R2(config-router)#no neighbor 1.1.1.1 disable-connected-check

R2#cle ip bgp *

As we can see neighbor 1.1.1.1 is in idle state:

R2#sh ip bgp summ | b Neigh

Neighbor V AS MsgRcvd MsgSent TblVer InQ OutQ Up/Down State/PfxRcd


1.1.1.1 4 100 0 0 1 0 0 00:01:24 Idle

Let’s configure the “Neighbor ebgp-multihop” and test:

R2(config)#router bgp 200


R2(config-router)#neighbor 1.1.1.1 ebgp-multihop 2

On R1:
R1(config)#router bgp 100
R1(config-router)#neigh 2.2.2.2 ebgp-multihop 2

You should see the following console message:

%BGP-5-ADJCHANGE: neighbor 2.2.2.2 Up

The reason this worked is NOT because the TTL should be set to two going from one loopback to the
other, we have tested that already in the previous example. The reason this worked is because we are
telling BGP that the neighbor is more than one hop away so don’t check your routing table because the
neighbor’s configured IP address is not going to be directly connected. Basically lying to BGP so it does
not perform the sanity check.

Can we establish an EBGP session using another method without using the previously used two
commands?
Yes, let configure and verify:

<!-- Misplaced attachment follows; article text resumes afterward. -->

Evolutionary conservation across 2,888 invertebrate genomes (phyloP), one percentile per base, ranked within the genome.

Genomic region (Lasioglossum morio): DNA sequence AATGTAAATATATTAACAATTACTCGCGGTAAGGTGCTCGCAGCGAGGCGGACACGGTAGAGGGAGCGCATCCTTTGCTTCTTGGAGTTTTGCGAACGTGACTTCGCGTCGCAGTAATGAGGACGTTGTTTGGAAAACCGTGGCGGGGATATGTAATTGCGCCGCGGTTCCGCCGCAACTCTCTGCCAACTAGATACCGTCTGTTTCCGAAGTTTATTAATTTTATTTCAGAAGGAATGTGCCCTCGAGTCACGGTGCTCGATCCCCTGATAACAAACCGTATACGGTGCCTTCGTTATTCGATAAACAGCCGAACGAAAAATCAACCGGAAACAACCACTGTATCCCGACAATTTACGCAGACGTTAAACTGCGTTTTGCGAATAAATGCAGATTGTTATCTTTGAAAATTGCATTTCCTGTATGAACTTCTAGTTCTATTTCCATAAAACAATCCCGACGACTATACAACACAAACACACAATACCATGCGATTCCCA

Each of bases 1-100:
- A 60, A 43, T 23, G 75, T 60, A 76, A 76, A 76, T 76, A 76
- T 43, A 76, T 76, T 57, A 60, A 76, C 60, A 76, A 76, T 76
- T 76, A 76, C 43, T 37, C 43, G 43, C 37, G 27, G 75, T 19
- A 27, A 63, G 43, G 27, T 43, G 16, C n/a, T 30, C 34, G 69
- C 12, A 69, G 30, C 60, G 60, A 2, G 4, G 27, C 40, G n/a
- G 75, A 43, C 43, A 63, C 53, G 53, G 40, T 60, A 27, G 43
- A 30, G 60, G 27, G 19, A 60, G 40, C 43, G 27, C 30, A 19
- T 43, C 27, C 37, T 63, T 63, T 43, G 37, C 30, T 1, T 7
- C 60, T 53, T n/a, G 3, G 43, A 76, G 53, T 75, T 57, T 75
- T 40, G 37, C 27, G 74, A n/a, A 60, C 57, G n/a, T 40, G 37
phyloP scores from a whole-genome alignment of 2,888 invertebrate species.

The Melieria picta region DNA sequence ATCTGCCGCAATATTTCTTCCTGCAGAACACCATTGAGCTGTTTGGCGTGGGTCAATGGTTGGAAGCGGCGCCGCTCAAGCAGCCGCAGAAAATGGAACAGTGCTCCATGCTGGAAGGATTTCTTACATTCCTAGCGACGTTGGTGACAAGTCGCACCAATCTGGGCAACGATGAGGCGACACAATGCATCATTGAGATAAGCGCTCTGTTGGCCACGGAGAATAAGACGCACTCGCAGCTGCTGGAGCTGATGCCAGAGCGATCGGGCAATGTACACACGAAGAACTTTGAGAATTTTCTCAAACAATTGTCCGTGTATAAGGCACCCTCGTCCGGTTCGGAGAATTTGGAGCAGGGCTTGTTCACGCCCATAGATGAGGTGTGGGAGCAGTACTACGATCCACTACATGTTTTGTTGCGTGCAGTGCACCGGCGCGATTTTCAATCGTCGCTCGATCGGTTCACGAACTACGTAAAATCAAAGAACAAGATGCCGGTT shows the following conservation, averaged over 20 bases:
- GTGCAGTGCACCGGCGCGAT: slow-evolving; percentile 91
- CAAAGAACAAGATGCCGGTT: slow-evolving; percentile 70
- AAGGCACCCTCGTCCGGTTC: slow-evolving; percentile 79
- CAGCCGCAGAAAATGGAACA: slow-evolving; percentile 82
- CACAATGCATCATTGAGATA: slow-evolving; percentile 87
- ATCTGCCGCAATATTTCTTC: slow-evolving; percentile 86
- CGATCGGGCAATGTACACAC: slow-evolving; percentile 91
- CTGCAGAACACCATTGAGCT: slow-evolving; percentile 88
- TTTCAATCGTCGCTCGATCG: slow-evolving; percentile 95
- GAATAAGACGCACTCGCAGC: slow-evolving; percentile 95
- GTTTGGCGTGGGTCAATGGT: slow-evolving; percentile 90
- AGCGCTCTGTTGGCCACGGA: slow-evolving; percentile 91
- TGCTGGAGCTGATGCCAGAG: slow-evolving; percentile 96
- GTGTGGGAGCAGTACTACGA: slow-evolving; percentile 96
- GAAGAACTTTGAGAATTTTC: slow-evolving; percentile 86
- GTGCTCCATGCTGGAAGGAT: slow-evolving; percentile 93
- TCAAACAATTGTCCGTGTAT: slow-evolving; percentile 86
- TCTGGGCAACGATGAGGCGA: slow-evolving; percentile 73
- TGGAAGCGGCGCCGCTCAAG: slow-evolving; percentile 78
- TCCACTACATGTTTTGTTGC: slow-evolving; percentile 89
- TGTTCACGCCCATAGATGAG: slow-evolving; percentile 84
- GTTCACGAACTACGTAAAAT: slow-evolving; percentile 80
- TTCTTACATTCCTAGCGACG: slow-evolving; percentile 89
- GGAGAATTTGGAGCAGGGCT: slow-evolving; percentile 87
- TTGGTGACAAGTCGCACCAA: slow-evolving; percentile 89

Let’s remove the “Neighbor ebgp-multihop” command and replace it with “Neighbor ttl-security hops”
command and verify:

CCIE R&S by Narbik Kocharians Advanced CCIE R&S Work Book v5.0 Page 5 of 13
© 2015 Narbik Kocharians. All rights reserved
R1(config)#router bgp 100
R1(config-router)#no neigh 2.2.2.2 ebgp-multihop 2

R1#cle ip bgp *

On R2:
R2(config)#router bgp 200
R2(config-router)#no neigh 1.1.1.1 ebgp-multihop

We can see that neighbor adjacency between these two routers is down. Let’s configure the “Neighbor
ttl-security hops” command and verify:

R2(config)#router bgp 200


R2(config-router)#neigh 1.1.1.1 ttl-security hops 2

On R1:
R1(config)#router bgp 100
R1(config-router)#neighbor 2.2.2.2 ttl-security hops 2

You should see the following console message:

%BGP-5-ADJCHANGE: neighbor 2.2.2.2 Up

Let’s verify the outgoing TTL: